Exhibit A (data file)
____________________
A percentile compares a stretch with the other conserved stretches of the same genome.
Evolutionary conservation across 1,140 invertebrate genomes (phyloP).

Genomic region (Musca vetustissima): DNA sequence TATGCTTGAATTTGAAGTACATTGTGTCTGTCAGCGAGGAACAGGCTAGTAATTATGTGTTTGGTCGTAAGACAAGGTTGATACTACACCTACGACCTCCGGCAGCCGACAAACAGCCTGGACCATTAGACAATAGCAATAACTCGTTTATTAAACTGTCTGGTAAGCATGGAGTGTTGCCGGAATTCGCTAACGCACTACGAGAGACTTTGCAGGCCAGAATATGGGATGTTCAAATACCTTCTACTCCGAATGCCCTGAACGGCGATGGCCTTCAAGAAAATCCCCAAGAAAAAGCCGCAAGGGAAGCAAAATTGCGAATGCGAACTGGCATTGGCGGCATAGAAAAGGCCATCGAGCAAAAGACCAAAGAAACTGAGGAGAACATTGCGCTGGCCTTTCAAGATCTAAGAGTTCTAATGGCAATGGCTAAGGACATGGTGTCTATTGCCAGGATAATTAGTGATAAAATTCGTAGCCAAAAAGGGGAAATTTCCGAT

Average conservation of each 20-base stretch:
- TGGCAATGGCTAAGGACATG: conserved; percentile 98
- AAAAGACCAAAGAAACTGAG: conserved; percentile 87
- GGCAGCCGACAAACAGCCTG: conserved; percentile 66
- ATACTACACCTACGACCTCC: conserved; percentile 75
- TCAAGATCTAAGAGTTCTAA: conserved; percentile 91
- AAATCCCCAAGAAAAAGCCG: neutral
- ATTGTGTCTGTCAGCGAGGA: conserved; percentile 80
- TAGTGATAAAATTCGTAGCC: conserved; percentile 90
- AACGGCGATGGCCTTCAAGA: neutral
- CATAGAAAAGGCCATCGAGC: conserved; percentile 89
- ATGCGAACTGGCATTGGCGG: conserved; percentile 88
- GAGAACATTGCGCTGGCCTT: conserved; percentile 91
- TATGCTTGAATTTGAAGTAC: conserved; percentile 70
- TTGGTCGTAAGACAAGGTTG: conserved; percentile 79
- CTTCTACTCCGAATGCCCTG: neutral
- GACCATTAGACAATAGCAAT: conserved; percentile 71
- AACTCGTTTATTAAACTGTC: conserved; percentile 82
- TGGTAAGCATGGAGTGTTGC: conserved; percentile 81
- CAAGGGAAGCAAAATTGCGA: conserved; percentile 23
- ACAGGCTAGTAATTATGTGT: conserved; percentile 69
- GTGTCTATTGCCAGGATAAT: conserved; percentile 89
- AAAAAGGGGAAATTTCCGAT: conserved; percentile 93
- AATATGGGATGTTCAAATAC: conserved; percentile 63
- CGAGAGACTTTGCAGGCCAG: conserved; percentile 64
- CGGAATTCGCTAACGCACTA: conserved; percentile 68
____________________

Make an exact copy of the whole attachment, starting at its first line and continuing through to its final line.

A percentile compares a stretch with the other conserved stretches of the same genome.
Evolutionary conservation across 1,140 invertebrate genomes (phyloP).

Genomic region (Musca vetustissima): DNA sequence TATGCTTGAATTTGAAGTACATTGTGTCTGTCAGCGAGGAACAGGCTAGTAATTATGTGTTTGGTCGTAAGACAAGGTTGATACTACACCTACGACCTCCGGCAGCCGACAAACAGCCTGGACCATTAGACAATAGCAATAACTCGTTTATTAAACTGTCTGGTAAGCATGGAGTGTTGCCGGAATTCGCTAACGCACTACGAGAGACTTTGCAGGCCAGAATATGGGATGTTCAAATACCTTCTACTCCGAATGCCCTGAACGGCGATGGCCTTCAAGAAAATCCCCAAGAAAAAGCCGCAAGGGAAGCAAAATTGCGAATGCGAACTGGCATTGGCGGCATAGAAAAGGCCATCGAGCAAAAGACCAAAGAAACTGAGGAGAACATTGCGCTGGCCTTTCAAGATCTAAGAGTTCTAATGGCAATGGCTAAGGACATGGTGTCTATTGCCAGGATAATTAGTGATAAAATTCGTAGCCAAAAAGGGGAAATTTCCGAT

Average conservation of each 20-base stretch:
- TGGCAATGGCTAAGGACATG: conserved; percentile 98
- AAAAGACCAAAGAAACTGAG: conserved; percentile 87
- GGCAGCCGACAAACAGCCTG: conserved; percentile 66
- ATACTACACCTACGACCTCC: conserved; percentile 75
- TCAAGATCTAAGAGTTCTAA: conserved; percentile 91
- AAATCCCCAAGAAAAAGCCG: neutral
- ATTGTGTCTGTCAGCGAGGA: conserved; percentile 80
- TAGTGATAAAATTCGTAGCC: conserved; percentile 90
- AACGGCGATGGCCTTCAAGA: neutral
- CATAGAAAAGGCCATCGAGC: conserved; percentile 89
- ATGCGAACTGGCATTGGCGG: conserved; percentile 88
- GAGAACATTGCGCTGGCCTT: conserved; percentile 91
- TATGCTTGAATTTGAAGTAC: conserved; percentile 70
- TTGGTCGTAAGACAAGGTTG: conserved; percentile 79
- CTTCTACTCCGAATGCCCTG: neutral
- GACCATTAGACAATAGCAAT: conserved; percentile 71
- AACTCGTTTATTAAACTGTC: conserved; percentile 82
- TGGTAAGCATGGAGTGTTGC: conserved; percentile 81
- CAAGGGAAGCAAAATTGCGA: conserved; percentile 23
- ACAGGCTAGTAATTATGTGT: conserved; percentile 69
- GTGTCTATTGCCAGGATAAT: conserved; percentile 89
- AAAAAGGGGAAATTTCCGAT: conserved; percentile 93
- AATATGGGATGTTCAAATAC: conserved; percentile 63
- CGAGAGACTTTGCAGGCCAG: conserved; percentile 64
- CGGAATTCGCTAACGCACTA: conserved; percentile 68